Chto Delat and The School of Engaged Art
Manifesta 10, St. Petersburg
19.09.14 – 21.09.14
We meet in the foyer of the LenDok cinema in 12 Kryukov Canal. It is the oldest cinema in Saint Petersburg, established in 1918, soon after the October Revolution broke out. A large crowd has gathered in front of the venue: the screening of the latest film by the Russian collective Chto Delat is about to begin. It’s a warm day, most people are standing outside. The golden domes of the Church of the Epiphany of Our Lord emerge from the other side of the canal. Finally, Dmitry Vilensky arrives. Wearing jeans, he puffs on his e-cigarette. He looks like a mix of a magician and a businessman, oozing confidence, surrounded by the students of the School for Engaged Art, which he founded in 2013.
Vilensky enjoys an extremely inconsistent reputation in Saint Petersburg. He has been called a charlatan, a great artist, and, more recently, the last true Marxist. He is accused of selling out revolutionary ideas. Selling himself to the West for next to nothing. He is said to be either in possession of an Italian-style villa near the city or to live in a communal flat on the 17th floor. Like any artist would, Vilensky is thrilled by the fuss around him and repeatedly makes contradictory statements about himself. He readily fits into the role of a trickster – an unpredictable spirit that wreaks havoc wherever he appears.
But let us gather some facts. The Russian collective Chto Delat ( What is to be done? ) was established in 2003 in Saint Petersburg by a group of politically engaged artists, critics, philosophers and writers. They are mainly famous for their performances, such as Pierestroika Songspiele or The Tower, which they call ‘learning plays’ after Bertolt Brecht’s Lehrstücke. All of them have a similar structure and concern such issues as the controversial Gazprom tower in Saint Petersburg and forced relocations caused by the construction of a new stadium in Belgrade. Chto Delat’s make-up is not permanent, members come and go. Current and former participants include Keti Chukhrov, Oxana Timofeeva and Artiom Magun. Apart from artists, Chto Delat also gathers renowned and highly esteemed contemporary Russian philosophers, who lecture both in Russia and in the West. Some of them launch their own artistic activity stimulated by their experience of the collective. For instance, the philosopher Keti Chukhrov has been developing her own video art practice for two years. Her film Love Machines was shown, among others, at the Göteborg Biennial and at Garage in Moscow. Known primarily for her articles devoted to animals, Oxana Timofeeva is involved in activities around the Jérôme Poggi Gallery; the philosopher has participated in their latest group exhibition ʻHisterical Materialismʼ, among other projects.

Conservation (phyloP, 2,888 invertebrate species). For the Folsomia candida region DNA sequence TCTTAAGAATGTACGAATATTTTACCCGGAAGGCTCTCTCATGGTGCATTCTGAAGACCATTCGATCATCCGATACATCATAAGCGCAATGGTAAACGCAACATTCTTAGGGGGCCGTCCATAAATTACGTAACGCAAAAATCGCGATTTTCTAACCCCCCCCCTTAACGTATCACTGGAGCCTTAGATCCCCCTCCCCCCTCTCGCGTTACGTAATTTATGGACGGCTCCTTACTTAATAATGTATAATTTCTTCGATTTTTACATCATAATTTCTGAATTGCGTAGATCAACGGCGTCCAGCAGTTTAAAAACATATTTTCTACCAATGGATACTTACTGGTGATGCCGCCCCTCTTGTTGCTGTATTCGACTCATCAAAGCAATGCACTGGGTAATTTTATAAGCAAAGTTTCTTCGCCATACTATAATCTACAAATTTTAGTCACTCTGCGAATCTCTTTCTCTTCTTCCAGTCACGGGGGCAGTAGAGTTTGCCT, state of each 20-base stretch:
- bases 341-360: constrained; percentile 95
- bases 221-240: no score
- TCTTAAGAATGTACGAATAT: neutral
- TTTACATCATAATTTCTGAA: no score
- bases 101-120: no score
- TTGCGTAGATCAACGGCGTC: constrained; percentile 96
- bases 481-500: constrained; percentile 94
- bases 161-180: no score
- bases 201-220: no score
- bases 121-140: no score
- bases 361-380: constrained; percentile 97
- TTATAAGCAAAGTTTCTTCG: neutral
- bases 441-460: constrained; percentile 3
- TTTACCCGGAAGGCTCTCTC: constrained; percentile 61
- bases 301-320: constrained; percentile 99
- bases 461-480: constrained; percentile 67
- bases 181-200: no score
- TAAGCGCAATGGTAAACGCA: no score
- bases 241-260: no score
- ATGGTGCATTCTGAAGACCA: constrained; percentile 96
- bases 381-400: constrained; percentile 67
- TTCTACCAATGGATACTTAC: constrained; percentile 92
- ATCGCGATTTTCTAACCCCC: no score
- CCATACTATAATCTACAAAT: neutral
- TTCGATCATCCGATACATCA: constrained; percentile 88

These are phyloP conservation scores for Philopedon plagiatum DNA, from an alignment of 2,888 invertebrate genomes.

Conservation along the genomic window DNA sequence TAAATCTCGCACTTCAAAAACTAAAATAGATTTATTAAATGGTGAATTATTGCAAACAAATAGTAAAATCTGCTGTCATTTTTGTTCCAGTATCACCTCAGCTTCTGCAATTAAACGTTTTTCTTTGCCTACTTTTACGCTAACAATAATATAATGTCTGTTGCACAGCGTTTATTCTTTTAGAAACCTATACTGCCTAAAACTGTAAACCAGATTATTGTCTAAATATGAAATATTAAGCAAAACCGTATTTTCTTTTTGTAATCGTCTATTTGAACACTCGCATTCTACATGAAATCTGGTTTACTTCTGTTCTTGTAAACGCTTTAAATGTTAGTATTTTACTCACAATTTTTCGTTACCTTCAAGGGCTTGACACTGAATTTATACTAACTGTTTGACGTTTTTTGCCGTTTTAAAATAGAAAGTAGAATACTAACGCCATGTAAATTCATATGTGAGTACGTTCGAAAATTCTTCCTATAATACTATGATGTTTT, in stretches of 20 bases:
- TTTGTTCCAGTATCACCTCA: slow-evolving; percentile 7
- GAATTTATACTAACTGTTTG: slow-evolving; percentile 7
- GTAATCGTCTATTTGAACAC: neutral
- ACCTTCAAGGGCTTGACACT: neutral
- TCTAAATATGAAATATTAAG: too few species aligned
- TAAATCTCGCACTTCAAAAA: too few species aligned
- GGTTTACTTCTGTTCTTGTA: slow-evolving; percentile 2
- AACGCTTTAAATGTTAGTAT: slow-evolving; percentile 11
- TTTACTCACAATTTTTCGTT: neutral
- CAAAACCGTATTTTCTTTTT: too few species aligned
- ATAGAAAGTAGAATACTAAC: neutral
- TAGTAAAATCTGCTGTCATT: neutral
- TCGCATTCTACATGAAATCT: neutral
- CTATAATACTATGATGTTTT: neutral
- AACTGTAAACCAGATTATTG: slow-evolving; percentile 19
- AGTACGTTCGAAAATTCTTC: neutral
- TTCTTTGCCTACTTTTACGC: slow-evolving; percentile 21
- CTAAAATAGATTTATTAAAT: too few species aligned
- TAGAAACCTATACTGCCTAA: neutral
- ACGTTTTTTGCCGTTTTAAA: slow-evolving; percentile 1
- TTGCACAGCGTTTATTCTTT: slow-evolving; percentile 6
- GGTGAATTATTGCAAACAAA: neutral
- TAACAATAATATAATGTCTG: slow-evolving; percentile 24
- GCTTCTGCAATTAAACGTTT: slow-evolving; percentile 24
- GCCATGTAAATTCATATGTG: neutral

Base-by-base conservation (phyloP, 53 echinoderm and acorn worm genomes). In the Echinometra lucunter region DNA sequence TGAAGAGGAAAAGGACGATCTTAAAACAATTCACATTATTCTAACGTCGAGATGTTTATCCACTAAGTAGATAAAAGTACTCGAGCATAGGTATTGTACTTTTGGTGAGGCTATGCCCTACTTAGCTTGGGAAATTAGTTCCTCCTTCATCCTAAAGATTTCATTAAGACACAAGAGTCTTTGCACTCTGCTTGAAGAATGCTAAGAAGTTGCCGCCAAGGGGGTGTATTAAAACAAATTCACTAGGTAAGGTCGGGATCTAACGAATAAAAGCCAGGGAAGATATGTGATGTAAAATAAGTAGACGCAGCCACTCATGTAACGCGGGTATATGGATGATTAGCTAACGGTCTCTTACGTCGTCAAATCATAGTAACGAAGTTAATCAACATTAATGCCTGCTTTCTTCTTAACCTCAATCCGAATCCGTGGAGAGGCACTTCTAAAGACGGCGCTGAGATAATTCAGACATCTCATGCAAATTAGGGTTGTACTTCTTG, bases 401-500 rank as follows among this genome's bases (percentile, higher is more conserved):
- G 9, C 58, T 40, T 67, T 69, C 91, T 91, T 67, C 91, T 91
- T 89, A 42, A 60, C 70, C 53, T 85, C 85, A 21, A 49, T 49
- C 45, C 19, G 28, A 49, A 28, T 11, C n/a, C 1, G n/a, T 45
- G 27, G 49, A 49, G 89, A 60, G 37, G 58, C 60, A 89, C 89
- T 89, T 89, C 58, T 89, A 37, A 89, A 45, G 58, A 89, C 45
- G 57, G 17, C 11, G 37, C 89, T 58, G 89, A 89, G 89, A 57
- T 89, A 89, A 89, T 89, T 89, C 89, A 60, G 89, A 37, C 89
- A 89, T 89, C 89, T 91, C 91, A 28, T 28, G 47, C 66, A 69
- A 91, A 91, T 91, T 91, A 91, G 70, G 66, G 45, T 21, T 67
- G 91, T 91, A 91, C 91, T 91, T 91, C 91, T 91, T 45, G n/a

On the day of the screening, most members of Chto Delat appear in the foyer of the LenDok cinema. They arrive for the premiere of the new film and the conference titled ʻNo Radical Art Will Helpʼ, organised within Manifesta 10. Vilensky jokes that these people are his network of spies-apostles who operate all over the world: in Berlin, Paris, Kiev, Novosibirsk, Sydney. They preach ‘the Gospel according to Chto Delat’ across the globe. Their message can be conveyed through a broad range of media: films, lectures, poems, performances. Thus, the collective retains an all-embracing presence at art galleries, universities, in young poets’ apartments.